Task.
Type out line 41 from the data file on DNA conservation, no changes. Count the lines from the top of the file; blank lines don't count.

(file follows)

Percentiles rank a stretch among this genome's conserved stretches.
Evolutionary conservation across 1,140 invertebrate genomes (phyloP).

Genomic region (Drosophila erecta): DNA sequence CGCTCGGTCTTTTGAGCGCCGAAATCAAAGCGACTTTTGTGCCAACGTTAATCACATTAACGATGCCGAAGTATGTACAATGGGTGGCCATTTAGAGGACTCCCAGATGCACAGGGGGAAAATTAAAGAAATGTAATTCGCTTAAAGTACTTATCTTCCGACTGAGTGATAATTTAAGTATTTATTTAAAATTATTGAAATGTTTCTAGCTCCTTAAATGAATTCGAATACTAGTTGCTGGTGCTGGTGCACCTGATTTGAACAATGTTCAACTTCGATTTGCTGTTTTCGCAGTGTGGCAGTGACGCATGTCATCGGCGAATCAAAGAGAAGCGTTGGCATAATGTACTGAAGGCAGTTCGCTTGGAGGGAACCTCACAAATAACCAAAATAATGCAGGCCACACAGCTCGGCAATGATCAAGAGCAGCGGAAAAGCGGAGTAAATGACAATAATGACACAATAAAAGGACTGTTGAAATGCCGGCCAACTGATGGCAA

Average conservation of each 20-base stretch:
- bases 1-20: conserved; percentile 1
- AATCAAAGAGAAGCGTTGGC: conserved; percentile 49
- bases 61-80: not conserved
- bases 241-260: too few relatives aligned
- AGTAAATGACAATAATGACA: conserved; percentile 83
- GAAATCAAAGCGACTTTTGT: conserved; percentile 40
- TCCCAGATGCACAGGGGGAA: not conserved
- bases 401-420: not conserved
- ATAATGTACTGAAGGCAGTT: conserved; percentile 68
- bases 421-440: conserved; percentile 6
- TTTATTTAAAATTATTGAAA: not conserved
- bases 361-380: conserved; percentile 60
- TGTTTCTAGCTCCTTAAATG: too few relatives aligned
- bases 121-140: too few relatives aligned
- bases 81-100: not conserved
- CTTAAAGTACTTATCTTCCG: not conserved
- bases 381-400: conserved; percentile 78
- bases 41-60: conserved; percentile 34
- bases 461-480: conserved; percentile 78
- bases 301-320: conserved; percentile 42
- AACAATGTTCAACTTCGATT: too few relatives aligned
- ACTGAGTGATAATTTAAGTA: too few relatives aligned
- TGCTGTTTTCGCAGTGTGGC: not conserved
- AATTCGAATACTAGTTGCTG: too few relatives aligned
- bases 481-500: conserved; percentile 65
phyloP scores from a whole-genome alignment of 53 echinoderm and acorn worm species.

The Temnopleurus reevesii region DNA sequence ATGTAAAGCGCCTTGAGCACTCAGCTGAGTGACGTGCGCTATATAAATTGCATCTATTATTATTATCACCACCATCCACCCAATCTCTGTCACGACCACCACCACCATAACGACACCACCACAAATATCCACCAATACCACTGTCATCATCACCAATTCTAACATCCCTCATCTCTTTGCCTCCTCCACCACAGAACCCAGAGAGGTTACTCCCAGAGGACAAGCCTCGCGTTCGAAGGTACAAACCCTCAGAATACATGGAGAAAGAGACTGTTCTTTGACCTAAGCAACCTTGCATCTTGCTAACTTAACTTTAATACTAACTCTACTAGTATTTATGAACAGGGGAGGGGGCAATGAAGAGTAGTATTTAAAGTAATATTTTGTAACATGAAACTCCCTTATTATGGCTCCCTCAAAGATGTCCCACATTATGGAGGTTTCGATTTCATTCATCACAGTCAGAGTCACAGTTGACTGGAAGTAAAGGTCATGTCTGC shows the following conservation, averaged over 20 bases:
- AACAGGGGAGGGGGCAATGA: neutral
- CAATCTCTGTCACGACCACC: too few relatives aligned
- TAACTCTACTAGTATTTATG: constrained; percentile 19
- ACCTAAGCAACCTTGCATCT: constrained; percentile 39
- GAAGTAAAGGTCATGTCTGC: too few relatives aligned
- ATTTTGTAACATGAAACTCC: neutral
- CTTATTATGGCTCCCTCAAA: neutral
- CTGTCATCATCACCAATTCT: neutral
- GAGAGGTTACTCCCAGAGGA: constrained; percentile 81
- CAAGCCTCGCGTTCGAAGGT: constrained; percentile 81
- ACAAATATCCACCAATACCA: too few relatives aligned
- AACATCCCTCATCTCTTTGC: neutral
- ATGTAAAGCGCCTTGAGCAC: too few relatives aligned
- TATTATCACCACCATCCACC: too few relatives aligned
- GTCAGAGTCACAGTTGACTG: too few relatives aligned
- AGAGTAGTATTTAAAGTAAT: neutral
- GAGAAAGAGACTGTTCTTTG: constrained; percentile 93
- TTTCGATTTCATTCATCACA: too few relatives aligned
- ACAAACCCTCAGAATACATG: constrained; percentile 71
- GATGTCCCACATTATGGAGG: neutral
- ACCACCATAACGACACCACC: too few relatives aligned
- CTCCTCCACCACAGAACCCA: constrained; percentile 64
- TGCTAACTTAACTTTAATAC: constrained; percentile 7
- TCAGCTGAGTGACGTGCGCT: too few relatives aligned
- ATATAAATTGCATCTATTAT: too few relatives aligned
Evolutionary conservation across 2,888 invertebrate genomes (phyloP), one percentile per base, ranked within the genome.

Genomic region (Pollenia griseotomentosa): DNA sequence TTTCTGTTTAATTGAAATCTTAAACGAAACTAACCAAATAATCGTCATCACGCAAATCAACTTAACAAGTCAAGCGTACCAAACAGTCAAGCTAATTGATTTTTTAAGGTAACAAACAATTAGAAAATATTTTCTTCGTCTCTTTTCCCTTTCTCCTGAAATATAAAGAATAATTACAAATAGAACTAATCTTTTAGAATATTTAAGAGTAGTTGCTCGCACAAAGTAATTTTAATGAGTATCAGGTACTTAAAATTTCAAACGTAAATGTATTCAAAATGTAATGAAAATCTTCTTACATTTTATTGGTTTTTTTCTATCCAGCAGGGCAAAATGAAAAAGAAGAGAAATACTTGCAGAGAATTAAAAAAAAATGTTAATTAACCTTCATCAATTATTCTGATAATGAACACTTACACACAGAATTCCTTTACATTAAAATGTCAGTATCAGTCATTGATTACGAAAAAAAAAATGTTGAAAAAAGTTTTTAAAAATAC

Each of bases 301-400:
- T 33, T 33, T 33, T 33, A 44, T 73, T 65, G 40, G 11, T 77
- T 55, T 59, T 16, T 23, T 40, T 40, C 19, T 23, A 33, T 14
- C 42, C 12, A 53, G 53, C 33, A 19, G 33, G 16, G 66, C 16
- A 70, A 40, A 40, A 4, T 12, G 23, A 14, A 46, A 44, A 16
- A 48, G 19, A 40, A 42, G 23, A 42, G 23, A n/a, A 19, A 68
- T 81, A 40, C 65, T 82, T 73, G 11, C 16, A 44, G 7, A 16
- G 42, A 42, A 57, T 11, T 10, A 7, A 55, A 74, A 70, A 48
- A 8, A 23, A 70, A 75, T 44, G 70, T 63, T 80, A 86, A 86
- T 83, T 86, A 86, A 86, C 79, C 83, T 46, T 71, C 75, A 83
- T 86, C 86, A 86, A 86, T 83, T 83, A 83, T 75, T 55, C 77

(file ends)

- CAAGCCTCGCGTTCGAAGGT: constrained; percentile 81